I’ve been using search engines and Boolean search terms since literally before there was a Google. Back in the old days, you actually had to use some care and know some things about your topic before you started. Some of those search engines were sufficiently dim that — no joke — a search for “ants” might turn up restaurANTS and consultANTS. This actually happened to a lady I know.
Search engines got better and more numerous in the late 90s and early 2000s. Each had its own strength and weaknesses. On the Macintosh, there was actually a tool that let you use one search query on multiple search engines. This was a boon to me, since I was working as a researcher at the time. I could get Yahoo and Lycos and Ask Jeeves and all those other search engines to dance together and spit out what my bosses wanted to know in far less time than most people — partly because I knew what to ask.
Then this wonderful new search engine called Google came to my attention. It blew all the competition out of the water. Google was so good at what it did that “to Google” replaced “to do a web search” in our collective vocabularies. Over the years, Google got mostly better at finding what most people want to know. You could start asking it questions: what is the Capital of France; where can I get Thai food in Seattle; what is the airspeed of an unladen swallow? By the way, Google autocompletes that last one by the time you get 2 letters in to “airspeed.”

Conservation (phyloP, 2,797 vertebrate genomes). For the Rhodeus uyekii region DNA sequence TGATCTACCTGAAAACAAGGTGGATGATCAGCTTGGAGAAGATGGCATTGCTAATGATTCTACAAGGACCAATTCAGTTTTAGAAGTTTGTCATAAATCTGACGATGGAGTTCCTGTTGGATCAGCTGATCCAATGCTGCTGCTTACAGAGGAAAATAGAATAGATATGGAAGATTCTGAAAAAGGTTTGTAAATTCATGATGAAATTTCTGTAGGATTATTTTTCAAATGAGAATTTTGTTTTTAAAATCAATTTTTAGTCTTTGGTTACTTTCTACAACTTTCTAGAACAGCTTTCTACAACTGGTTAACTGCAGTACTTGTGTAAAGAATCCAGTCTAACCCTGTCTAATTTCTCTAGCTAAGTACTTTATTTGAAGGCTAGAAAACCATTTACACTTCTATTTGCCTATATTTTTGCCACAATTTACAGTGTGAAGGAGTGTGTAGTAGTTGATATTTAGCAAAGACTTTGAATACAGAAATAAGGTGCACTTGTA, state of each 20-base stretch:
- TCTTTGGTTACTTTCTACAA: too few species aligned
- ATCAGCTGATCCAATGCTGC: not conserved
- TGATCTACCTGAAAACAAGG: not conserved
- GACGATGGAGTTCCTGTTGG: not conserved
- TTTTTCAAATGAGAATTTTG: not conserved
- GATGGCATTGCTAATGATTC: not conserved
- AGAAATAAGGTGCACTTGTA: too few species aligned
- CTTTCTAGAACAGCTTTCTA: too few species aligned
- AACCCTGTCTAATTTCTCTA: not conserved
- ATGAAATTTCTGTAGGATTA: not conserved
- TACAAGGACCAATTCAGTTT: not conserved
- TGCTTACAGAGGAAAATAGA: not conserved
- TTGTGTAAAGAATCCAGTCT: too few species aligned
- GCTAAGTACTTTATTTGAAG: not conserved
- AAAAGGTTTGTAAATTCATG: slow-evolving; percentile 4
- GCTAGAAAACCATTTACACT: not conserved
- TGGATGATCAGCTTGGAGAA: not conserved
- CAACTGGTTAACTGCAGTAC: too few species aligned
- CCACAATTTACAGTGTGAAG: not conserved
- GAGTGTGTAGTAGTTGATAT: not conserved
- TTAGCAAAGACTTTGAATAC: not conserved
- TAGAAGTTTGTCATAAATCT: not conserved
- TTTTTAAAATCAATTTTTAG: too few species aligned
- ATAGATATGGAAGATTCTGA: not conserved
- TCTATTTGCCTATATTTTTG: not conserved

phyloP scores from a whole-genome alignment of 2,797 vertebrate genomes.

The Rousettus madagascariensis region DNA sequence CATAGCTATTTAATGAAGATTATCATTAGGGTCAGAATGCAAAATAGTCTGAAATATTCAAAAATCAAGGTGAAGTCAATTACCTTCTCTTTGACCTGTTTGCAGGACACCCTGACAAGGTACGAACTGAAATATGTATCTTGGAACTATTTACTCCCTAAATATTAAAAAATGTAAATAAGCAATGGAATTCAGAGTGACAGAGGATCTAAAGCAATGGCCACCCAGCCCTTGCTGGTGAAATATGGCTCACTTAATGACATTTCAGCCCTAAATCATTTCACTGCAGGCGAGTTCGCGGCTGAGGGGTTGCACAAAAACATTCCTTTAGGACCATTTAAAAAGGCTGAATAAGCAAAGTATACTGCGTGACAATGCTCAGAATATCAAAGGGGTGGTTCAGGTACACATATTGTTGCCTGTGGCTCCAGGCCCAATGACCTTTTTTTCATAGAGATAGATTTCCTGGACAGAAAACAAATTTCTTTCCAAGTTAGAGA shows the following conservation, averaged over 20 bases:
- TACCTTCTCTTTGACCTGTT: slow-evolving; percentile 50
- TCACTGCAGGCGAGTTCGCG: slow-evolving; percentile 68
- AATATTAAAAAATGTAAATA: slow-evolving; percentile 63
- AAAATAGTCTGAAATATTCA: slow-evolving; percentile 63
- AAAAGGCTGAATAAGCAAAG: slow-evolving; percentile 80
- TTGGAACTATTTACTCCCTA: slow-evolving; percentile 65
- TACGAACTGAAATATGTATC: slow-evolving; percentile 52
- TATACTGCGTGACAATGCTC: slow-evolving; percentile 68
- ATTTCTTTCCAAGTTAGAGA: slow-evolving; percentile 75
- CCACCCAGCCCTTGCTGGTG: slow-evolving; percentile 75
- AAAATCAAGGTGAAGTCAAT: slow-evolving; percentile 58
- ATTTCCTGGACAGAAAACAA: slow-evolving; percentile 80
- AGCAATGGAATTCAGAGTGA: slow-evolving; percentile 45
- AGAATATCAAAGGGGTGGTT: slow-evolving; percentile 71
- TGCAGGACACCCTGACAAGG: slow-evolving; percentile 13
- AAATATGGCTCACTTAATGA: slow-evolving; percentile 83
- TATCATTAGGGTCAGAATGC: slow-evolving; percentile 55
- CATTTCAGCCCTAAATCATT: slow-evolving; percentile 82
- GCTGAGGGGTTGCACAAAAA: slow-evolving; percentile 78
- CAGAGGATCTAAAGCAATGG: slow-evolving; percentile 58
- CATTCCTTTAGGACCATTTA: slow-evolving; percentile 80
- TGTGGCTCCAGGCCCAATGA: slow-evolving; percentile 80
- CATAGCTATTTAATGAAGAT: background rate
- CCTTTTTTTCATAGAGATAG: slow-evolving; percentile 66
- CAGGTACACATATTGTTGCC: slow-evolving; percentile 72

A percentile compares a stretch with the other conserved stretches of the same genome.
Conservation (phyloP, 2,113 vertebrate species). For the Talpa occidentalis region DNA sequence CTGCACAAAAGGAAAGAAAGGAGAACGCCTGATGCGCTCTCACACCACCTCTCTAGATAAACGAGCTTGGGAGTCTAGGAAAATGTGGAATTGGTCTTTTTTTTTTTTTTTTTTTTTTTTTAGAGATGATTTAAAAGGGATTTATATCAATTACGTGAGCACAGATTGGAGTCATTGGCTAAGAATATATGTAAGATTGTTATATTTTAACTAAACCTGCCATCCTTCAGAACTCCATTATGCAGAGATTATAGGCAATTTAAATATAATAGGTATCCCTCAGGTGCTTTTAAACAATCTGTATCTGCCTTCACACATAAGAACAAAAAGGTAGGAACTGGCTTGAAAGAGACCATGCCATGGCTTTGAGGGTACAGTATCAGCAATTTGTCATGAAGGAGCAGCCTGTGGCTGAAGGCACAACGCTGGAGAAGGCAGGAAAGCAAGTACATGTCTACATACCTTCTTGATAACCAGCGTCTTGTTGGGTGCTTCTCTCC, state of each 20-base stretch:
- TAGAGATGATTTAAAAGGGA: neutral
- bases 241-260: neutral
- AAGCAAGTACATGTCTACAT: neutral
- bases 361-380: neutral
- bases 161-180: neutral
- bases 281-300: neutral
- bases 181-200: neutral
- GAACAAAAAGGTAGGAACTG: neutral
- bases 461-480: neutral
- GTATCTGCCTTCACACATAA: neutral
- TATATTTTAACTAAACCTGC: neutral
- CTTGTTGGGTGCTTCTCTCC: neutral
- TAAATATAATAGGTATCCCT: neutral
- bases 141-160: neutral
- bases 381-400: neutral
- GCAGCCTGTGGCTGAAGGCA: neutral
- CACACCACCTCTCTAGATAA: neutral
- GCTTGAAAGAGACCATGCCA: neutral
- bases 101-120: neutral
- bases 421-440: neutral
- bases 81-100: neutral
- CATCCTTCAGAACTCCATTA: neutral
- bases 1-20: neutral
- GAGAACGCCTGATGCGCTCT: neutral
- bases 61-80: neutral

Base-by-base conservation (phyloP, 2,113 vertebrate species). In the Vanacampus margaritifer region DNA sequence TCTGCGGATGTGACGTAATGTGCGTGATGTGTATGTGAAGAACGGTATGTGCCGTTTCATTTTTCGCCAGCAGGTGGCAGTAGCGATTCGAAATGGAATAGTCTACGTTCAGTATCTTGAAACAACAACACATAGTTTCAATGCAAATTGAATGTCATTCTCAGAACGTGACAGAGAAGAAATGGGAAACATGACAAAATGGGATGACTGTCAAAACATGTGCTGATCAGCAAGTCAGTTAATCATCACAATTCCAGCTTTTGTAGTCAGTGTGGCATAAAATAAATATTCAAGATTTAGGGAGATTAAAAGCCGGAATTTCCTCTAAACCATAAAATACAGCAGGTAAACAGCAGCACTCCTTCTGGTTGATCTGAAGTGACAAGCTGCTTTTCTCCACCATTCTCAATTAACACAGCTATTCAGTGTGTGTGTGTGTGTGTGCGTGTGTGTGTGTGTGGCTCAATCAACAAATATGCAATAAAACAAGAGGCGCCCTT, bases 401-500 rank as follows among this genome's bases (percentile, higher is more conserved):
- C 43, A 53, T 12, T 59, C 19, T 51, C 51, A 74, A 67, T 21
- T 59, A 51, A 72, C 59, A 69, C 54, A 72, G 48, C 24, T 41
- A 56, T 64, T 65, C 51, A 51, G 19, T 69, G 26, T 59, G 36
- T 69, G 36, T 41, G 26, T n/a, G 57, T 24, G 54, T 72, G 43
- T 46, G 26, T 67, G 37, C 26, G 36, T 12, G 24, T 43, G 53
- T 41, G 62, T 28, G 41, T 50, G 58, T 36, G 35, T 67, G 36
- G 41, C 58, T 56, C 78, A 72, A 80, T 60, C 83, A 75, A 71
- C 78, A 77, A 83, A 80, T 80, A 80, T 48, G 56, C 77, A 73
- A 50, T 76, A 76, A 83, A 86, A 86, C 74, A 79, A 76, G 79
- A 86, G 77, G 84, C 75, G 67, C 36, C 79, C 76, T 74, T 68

And here’s where it started getting dumber. It sounds like a brilliant idea to tailor your searches towards your history, right? If you are constantly looking up medical articles, you are likely to want more. Ok, but what if you were looking up anti-vaccine arguments for a school project? Google will happily help you make a tin-foil hat. Look up arguments against Hillary Clinton? Be prepared for biased articles every time you want to know about politics. There is a way to turn this feature off, and I recommend it. I have no idea how many arguments on the internet center on “Look, every time I search Google on this issue, X comes up.” Yeah, because Google decided that’s what you want to hear!
This ability of Google to find what it thinks you want instead of what you actually asked comes up in odd places. This brings me to this morning’s adventure. I am doing research on a specific zip code for a project:
- How many parks are there in my target zip code, Google? Well, here’s a park in the next zip code over — because surely you actually want information on nearby parks, right?
- What grocery stores are there in that zip code, Google? Well, there’s these 3, but wouldn’t you rather shop at the better-rated store across the street in the next zip code? And hey, will a convenience store do? And what about the places that you usually shop at a mile farther down the road? They’re open and traffic is clear!
In the old days, a search engine would have been literalist. Yes, the convenience stores would have turned up as grocery stores because most of them carry certain basic grocery products. But if that address didn’t have the right zip code at the end, it would not have turned up. I concede that most of the time “near” is a better answer. However, sometimes precision matters.